Note that you cannot bring any accompanying family members to Denmark before you are settled at an official address in Denmark, have found a job, and have received a salary. Read more about this requirement below.

Extension

As a greencard holder you can apply for an extension for a period of up to 3 years. You must submit the application for an extension before your permit expires. Read about the various extension situations in the section on the transitional scheme below.

Your residence permit can be extended if you meet a minimum income requirement: If, in the course of the past 12 months before submitting your application for an extension, you have earned the average salary (of the public and private sector) for new graduates with a Bachelor's degree.

Overview of the average salary for new graduates with a Bachelor’s degree

  Year     Average salary 
  2010   DKK 289,286
  2011   DKK 296,546
  2012   DKK 301,084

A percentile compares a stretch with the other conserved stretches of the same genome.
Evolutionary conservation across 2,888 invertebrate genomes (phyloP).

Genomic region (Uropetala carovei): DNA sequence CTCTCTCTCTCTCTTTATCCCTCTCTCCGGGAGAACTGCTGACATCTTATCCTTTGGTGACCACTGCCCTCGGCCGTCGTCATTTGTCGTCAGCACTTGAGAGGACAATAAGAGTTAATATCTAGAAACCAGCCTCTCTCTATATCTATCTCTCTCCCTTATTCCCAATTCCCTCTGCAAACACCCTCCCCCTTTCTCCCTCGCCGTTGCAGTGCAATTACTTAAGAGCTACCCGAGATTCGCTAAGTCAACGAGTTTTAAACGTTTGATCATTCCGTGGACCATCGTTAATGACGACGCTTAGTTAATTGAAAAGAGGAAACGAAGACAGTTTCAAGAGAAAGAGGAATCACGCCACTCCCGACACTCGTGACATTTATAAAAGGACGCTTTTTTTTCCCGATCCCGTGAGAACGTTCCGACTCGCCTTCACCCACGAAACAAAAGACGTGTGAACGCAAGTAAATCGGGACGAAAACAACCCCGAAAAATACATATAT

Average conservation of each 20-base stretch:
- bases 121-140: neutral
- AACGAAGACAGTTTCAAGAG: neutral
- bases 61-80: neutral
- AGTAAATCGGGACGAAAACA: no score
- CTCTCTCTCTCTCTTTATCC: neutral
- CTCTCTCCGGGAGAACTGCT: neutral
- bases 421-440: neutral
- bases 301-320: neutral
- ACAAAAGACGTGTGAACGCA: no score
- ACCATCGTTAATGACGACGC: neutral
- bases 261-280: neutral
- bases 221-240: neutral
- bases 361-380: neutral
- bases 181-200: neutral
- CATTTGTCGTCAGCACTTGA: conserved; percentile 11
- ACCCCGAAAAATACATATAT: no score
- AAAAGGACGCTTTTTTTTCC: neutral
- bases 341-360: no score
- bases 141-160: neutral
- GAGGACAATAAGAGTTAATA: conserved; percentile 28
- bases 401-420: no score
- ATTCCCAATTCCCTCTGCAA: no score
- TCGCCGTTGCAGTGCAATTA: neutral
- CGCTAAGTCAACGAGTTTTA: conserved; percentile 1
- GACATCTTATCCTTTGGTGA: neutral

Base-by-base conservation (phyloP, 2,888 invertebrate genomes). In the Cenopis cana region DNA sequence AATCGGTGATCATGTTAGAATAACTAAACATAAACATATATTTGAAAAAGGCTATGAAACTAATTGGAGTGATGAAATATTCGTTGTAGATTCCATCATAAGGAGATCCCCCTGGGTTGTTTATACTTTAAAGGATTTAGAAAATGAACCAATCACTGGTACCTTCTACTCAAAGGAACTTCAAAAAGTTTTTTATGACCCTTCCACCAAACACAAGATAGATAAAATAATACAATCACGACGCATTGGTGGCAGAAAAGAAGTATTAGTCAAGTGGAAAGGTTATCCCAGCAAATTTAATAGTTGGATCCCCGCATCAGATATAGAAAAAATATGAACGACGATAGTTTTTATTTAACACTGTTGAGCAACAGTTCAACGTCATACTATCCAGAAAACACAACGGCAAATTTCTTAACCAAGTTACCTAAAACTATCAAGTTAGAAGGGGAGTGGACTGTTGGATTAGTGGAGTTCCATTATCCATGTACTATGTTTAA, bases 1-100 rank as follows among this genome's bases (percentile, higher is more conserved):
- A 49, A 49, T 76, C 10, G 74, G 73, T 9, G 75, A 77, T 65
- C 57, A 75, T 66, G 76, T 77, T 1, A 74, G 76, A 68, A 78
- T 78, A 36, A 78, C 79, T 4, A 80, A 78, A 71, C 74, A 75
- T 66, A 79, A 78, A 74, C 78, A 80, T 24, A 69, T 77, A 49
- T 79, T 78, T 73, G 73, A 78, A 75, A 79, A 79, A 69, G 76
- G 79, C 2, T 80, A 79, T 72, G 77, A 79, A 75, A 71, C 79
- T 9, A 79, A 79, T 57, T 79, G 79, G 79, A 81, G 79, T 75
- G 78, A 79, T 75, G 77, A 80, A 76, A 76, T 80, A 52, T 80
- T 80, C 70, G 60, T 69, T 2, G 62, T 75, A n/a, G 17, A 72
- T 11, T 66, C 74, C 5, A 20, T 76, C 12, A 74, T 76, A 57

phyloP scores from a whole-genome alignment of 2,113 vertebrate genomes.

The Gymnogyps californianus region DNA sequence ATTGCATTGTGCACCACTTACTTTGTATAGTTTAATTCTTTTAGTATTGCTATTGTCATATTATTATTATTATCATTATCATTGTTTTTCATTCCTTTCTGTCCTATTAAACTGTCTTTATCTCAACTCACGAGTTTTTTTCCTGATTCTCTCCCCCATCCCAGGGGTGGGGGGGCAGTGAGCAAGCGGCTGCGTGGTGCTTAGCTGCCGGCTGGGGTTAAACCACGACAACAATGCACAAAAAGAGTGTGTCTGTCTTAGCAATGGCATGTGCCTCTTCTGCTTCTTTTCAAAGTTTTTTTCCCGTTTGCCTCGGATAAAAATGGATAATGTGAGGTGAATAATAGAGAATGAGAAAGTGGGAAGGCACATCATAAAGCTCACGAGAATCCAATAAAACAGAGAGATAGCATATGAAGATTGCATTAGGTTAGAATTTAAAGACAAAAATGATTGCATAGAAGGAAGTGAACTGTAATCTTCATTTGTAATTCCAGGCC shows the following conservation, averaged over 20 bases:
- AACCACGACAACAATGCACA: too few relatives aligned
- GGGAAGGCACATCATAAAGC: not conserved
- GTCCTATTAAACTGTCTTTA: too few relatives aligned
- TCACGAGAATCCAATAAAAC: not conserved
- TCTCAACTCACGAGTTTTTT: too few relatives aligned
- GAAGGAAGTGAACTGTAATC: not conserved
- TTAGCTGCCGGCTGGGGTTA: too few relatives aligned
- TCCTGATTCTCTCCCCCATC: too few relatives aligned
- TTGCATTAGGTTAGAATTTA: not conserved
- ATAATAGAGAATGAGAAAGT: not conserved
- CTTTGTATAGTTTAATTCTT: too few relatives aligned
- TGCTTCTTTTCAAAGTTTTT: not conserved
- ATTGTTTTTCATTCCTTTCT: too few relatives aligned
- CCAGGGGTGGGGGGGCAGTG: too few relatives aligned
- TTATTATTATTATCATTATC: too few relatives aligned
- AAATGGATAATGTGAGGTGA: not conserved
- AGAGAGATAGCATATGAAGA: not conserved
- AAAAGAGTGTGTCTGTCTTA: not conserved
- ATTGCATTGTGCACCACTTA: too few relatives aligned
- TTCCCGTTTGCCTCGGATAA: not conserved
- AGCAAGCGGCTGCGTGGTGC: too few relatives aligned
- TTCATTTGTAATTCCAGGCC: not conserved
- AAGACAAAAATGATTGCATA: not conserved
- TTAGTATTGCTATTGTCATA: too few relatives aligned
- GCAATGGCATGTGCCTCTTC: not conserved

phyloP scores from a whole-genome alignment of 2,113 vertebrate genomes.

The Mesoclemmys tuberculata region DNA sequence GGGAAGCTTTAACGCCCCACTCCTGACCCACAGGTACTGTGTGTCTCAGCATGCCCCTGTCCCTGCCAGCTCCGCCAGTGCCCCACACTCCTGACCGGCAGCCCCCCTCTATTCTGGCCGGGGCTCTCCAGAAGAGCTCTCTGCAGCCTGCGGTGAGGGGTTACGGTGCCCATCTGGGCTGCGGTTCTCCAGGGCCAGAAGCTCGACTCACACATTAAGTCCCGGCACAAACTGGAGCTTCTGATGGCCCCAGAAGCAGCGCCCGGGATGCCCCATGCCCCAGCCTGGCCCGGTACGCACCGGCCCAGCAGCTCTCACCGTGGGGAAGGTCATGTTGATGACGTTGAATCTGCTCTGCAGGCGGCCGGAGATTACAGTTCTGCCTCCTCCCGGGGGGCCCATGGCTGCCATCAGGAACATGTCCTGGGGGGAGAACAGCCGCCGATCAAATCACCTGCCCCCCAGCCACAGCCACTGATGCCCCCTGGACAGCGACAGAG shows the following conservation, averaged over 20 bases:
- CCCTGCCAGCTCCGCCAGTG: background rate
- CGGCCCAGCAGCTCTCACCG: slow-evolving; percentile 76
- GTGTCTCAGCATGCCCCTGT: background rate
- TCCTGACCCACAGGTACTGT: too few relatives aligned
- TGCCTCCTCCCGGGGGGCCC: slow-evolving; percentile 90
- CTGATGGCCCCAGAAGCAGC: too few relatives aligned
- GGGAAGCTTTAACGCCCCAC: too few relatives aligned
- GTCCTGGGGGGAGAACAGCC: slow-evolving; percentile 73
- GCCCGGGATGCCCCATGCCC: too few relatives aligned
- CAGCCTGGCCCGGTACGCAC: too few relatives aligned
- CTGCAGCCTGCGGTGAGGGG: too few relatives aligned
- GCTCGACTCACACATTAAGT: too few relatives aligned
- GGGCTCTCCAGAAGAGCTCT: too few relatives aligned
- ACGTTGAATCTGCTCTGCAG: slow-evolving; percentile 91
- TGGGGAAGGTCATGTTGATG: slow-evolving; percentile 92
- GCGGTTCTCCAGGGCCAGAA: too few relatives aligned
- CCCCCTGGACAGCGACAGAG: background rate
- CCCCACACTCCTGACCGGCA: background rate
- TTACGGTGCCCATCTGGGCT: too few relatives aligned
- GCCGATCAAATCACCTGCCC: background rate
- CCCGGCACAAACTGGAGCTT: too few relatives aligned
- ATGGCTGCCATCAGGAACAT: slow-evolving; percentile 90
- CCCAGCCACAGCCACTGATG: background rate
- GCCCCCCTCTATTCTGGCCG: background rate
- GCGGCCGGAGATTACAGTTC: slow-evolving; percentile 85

2013   DKK 306,156
  2014   DKK 309,424
  2015   DKK 313,381
  2016   DKK 317,725

When applying for an extension, you must meet the minimum income requirement for the year in which you were granted your first greencard permit. For example, if you were granted your first permit in 2010, you must document a salary of at least DKK 289,286 over the past year (average salary for the year 2010) every time you apply for an extension of your greencard permit. Therefore, the amount which must be documented does not change for the individual applicant.

The salary can be earned in one or more jobs.

You must have earned this salary on ordinary terms, your salary must have been reported to the Danish tax administration (SKAT), and your employer must be established in Denmark. Public subsidies and support, sick pay, benefits (dagpenge) paid in connection with maternity or parental leave and similar will not be included when calculating your pay.

You can submit your application for an extension no sooner than 3 months before your residence permit expires. It is crucial that you submit your application for an extension before your current residence permit expires.